Most of Florida is in a drought and the temperature is flying over ninety degrees almost everyday. And it’s only May. While light coastal winds are making temperatures a little lower of Florida beaches, it is still hot.
Last weekend I took a trip along Florida’s Nature Coast and stopped for lunch at the Upper Deck restaurant which delightfully overhangs the Weeki Wachee River at the US19A Bridge. Adjacent is a large kayak rental spot and across the clear cool river is a county park. The river was packed with kayaks, some canoes, fishing boats, and even some friendly manatees.
Upper Deck Restaurant on Weeki Washee
I noticed that kayakers who stayed on the sides of the river were in the shade of the riverbank trees. You’re not only staying away from the motorized craft, but you are in a cooler breeze. It convinced me that a kayak or canoe ride makes a perfect weekend trip. Here are some of the top places to kayak.
People in Palm Beach County are fortunate to have the Loxahatchee River, one of Florida’s two Federally designated Wild and Scenic Rivers. The narrow, twisting river is lined with tall cypress trees and thick air plants and ferns which seem to muffle all sound. Spending several hours along this jungle river so close to huge populations should lower your blood pressure.
Please note that the kayak trail at nearby Loxahatchee National Wildlife Refuge is great in the cooler months but when you kayak along wet prairies and sawgrass marshes, you are out in the sunny open. So remember I am talking river not refuge with Loxahatchee.
People in Miami-Dade County have a kayaking treasure in Oleta River State Park, the largest urban park in the United States. You can rent a kayak and even get supplies at the park. You might want a good park map for Oleta River has numerous inlets and coves filled with lusty mangrove forests. There is even a 200-foot sandy beach in the middle of the area.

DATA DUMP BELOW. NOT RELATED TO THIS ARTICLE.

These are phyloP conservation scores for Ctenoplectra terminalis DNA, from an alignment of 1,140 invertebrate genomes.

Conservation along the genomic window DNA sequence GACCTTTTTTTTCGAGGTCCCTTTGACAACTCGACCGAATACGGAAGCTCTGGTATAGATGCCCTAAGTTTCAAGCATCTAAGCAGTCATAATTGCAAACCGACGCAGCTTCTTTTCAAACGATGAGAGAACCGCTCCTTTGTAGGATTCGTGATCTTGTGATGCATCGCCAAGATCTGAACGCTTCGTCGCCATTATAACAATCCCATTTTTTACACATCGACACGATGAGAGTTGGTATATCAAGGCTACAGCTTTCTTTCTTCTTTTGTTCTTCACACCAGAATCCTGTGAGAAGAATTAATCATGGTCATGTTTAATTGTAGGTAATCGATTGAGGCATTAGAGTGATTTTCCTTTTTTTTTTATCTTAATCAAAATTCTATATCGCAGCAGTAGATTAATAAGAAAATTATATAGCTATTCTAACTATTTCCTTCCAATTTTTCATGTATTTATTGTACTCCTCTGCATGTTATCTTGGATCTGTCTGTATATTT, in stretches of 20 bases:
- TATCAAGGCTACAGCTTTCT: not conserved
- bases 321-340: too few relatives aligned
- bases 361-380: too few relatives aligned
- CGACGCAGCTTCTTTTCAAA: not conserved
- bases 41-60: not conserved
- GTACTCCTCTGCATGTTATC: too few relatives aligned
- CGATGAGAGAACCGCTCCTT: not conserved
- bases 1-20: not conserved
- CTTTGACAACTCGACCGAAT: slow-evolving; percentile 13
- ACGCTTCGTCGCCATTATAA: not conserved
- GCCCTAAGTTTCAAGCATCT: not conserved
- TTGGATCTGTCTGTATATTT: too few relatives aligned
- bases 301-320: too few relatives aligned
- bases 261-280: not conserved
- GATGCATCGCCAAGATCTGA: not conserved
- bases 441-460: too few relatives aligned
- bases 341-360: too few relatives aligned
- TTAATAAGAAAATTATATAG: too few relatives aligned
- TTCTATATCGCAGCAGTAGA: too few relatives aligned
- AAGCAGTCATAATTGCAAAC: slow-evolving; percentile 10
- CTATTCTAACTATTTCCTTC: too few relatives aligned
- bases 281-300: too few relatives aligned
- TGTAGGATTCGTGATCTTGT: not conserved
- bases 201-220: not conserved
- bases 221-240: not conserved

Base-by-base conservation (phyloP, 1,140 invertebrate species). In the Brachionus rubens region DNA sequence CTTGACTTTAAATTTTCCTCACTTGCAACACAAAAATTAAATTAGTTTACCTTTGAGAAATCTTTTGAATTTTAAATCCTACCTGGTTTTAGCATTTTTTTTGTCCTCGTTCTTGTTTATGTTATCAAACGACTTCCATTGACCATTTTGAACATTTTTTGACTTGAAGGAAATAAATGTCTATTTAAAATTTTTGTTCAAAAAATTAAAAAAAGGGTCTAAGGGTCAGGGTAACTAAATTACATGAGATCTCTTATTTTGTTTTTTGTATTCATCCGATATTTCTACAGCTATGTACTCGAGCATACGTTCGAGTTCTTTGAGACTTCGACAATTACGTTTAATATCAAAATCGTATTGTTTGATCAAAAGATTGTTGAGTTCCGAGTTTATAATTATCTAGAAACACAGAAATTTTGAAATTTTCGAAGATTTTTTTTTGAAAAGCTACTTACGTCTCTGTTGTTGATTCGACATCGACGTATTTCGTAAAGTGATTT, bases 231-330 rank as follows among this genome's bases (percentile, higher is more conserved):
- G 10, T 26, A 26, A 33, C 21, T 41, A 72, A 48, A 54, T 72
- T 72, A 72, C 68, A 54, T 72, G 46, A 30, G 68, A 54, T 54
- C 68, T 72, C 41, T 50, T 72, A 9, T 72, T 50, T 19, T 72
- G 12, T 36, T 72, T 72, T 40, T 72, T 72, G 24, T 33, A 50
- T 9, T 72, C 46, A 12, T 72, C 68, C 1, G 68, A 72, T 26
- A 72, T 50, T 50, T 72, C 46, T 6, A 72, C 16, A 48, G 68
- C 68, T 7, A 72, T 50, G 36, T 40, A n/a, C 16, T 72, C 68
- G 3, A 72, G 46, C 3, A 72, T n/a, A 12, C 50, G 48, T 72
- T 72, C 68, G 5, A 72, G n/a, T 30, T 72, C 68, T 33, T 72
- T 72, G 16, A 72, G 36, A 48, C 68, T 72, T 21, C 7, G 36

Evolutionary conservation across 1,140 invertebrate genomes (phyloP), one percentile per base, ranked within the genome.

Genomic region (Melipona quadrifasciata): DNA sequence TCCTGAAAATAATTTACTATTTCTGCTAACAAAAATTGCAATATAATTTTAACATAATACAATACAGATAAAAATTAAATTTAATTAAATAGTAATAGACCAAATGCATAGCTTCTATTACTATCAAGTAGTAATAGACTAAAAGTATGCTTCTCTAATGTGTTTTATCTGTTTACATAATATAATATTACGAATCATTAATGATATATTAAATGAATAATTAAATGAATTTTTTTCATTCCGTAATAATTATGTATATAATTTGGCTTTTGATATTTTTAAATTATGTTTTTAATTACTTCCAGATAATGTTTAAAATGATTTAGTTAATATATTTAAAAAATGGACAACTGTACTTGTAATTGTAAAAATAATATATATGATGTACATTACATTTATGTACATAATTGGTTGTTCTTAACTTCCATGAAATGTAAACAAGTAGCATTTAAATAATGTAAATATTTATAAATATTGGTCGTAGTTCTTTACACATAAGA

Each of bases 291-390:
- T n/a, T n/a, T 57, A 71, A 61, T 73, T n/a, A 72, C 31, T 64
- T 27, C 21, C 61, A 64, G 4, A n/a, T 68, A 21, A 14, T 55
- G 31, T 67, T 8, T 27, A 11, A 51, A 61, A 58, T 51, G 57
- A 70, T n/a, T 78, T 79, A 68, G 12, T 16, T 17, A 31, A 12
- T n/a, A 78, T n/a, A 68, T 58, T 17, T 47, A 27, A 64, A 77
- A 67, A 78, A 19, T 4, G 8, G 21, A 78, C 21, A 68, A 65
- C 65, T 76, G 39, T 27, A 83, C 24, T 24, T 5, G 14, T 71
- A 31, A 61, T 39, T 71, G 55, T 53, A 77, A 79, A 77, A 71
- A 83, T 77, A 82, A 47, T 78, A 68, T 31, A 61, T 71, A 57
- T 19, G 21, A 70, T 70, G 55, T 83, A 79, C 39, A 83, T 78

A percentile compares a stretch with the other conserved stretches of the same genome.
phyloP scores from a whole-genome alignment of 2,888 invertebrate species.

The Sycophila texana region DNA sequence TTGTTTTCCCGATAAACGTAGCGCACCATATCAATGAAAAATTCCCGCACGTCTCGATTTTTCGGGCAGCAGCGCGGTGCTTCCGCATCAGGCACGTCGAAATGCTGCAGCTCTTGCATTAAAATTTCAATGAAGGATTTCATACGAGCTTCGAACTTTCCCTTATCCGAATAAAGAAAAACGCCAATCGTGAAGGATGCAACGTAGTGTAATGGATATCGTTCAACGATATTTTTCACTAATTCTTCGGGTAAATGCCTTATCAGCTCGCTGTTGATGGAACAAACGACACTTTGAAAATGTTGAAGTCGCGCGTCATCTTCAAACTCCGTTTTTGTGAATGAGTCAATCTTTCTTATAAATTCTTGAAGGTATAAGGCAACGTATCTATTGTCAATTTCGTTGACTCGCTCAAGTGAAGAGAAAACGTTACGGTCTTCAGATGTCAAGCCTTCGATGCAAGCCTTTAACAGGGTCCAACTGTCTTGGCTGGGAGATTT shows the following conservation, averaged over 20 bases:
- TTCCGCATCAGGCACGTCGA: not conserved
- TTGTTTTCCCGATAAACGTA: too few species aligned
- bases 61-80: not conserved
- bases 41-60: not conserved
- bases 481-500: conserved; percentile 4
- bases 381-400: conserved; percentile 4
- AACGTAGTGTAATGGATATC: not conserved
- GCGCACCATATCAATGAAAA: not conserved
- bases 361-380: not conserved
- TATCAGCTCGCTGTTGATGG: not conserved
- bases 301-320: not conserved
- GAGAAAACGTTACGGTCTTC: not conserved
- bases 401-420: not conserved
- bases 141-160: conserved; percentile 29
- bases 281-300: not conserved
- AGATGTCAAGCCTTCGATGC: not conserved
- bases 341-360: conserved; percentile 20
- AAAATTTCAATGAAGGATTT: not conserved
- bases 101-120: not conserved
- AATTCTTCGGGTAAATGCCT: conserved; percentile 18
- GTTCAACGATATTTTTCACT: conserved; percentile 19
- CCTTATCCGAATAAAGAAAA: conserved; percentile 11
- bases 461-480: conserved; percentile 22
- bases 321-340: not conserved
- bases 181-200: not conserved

You Are Actually Minutes From Downtown Miami
There are dozens of good kayaking spots in the Florida Keys, but ocean kayaking is a rougher sport when the lightning season starts. Two kayaking spots where you can hung a coastline of forested inlets and see lots of wildlife are the mangrove trails at John Pennekamp Coral Reef State Park and the shoreline of Big Pine Key. The latter is the home of the cute and tiny Key deer, but as a refuge the shoreline is swarming with birds and animals.
Central Florida has lots of lakes and coastal islands, but if you want a scenic route along crystal clear waters, you should head to Blue Springs State Park near DeLand. The kayak and canoe trail passes a huge manatee refuge area along Hontoon Island. The river heads to the huge St Johns River. The park has rentals as well as neat swimming and picnic facilities.
Kayaks and Manatees At Blue Springs
Tampa Bay is open waters but the area has several neat padding areas. The Little Manatee River has a great Canoe Outpost that rents boats and has maps. This river can get very rough if there is a huge storm. The nine mile Upper Manatee River from Fort Hamer County Park to the Manatee Dam has taller vegetation and less steep banks.
The Little Manatee River Gets Narrow And Quiet
Jacque Cousteau called Ichetucknee Springs “the clearest water in the world” and the crystalline, quite cold river is open year round for kayaking and canoeing. The Ichetucknee Springs State Park is where all the fun is. It is often crowded on the weekends when the tubing and swimming crowds pile in.
Rainbow Springs was once a tourist attraction complete with glass bottom boats, but today you can kayak along the clear waters for six miles until it flows into the Withlachoochee River. The wildlife and the flora along the banks of this protected wilderness area are outstanding. The park has rentals, picnic areas, and restroom facilities.
Rainbow Springs: Clear and Cool
Coldwater Creek, outside Milton in the Panhandle, calls itself the “Canoe Capital of Florida” and in the summer it seems everyone owns a canoe or kayak. The latter can be rented at the Coldwater Recreation Area. The river has sandy river rock bottoms and dozens of sand bars for swimming dips. The river is so relaxing with its skyline of ancient pine and hardwood forests you might not realize that at 3 mph this is one of Florida’s fastest rivers. It does require some arm power to go upstream past
Hope these places give you some ideas for a future kayak or canoe trip in Florida.